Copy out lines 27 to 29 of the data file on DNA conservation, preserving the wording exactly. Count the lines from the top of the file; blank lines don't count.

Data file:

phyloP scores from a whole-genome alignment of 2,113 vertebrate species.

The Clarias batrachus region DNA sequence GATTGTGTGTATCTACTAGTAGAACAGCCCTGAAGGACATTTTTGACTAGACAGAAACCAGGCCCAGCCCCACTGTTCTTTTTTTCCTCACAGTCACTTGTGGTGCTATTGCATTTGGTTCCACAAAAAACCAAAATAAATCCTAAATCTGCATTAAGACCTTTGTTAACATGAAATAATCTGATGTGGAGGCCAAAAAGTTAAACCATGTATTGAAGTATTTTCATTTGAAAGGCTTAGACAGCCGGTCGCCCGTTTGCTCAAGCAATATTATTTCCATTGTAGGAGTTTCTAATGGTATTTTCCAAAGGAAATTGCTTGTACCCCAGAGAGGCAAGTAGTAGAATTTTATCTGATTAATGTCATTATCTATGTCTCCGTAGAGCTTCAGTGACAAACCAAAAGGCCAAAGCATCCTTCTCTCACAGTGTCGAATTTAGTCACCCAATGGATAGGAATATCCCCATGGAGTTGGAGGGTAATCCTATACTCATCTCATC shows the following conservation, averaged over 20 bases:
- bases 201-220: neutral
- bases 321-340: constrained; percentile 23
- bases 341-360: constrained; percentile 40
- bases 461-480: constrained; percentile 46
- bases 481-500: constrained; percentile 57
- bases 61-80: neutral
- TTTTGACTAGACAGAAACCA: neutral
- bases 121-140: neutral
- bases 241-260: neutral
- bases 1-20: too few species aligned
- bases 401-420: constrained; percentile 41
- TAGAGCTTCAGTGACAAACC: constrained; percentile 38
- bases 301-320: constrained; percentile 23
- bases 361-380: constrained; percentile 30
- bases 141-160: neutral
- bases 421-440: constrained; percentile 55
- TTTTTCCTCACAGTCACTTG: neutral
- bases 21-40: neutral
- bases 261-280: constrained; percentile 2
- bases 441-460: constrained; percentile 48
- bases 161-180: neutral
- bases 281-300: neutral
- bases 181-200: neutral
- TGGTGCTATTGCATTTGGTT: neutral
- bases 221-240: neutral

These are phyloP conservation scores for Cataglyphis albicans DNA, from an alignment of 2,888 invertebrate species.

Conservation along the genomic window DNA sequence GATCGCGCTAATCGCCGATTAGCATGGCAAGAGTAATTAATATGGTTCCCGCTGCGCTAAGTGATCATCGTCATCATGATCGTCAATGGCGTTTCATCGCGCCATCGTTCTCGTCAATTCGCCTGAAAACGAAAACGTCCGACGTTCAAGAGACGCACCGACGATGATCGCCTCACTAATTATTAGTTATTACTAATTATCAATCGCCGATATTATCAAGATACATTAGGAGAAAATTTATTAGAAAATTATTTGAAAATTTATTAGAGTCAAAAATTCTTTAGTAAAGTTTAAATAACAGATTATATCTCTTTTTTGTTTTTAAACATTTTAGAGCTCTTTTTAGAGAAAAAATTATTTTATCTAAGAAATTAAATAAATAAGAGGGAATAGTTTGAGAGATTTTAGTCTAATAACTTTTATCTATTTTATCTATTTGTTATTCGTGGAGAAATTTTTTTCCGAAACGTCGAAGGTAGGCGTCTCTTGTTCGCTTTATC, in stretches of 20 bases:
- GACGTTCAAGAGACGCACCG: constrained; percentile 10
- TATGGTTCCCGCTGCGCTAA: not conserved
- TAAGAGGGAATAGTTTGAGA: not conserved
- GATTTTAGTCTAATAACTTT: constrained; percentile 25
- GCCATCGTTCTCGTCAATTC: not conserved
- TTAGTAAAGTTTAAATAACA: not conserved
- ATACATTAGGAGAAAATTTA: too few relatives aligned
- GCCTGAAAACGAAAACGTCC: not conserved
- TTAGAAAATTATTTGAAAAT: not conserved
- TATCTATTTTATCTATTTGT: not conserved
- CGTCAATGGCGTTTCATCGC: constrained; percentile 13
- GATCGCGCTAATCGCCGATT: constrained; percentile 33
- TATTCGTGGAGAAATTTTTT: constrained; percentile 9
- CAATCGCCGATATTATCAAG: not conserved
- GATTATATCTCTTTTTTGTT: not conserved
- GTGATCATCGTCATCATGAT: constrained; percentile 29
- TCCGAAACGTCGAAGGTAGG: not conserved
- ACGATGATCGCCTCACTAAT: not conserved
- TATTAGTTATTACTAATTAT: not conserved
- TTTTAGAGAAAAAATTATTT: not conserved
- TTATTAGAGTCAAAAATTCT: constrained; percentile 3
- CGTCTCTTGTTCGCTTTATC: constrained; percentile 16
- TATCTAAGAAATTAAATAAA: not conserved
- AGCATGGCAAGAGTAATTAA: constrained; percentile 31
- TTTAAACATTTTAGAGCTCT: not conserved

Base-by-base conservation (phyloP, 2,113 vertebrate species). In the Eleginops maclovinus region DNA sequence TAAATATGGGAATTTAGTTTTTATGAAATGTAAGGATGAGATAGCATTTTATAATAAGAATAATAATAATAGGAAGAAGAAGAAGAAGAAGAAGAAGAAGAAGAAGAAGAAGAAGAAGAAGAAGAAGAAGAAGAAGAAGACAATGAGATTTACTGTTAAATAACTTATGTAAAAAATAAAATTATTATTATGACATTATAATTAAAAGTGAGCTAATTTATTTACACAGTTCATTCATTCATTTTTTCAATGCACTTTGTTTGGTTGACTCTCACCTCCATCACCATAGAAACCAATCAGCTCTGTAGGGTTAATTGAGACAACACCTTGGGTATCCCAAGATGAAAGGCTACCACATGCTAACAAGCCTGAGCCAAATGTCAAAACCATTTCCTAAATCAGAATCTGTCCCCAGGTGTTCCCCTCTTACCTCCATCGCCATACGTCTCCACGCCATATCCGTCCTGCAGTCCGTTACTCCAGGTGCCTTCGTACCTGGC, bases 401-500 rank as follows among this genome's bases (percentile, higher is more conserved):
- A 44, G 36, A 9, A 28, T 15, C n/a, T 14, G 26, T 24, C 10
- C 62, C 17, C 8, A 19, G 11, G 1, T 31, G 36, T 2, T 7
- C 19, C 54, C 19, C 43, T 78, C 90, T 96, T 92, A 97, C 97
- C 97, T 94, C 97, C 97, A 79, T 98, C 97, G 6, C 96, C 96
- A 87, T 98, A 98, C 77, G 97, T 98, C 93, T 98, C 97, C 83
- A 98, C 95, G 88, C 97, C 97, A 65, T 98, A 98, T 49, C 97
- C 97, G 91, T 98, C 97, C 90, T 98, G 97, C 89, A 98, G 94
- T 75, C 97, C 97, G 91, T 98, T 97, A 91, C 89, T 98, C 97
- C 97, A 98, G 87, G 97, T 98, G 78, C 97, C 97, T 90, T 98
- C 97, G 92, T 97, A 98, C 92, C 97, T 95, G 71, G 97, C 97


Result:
- bases 221-240: neutral

These are phyloP conservation scores for Cataglyphis albicans DNA, from an alignment of 2,888 invertebrate species.

Conservation along the genomic window DNA sequence GATCGCGCTAATCGCCGATTAGCATGGCAAGAGTAATTAATATGGTTCCCGCTGCGCTAAGTGATCATCGTCATCATGATCGTCAATGGCGTTTCATCGCGCCATCGTTCTCGTCAATTCGCCTGAAAACGAAAACGTCCGACGTTCAAGAGACGCACCGACGATGATCGCCTCACTAATTATTAGTTATTACTAATTATCAATCGCCGATATTATCAAGATACATTAGGAGAAAATTTATTAGAAAATTATTTGAAAATTTATTAGAGTCAAAAATTCTTTAGTAAAGTTTAAATAACAGATTATATCTCTTTTTTGTTTTTAAACATTTTAGAGCTCTTTTTAGAGAAAAAATTATTTTATCTAAGAAATTAAATAAATAAGAGGGAATAGTTTGAGAGATTTTAGTCTAATAACTTTTATCTATTTTATCTATTTGTTATTCGTGGAGAAATTTTTTTCCGAAACGTCGAAGGTAGGCGTCTCTTGTTCGCTTTATC, in stretches of 20 bases: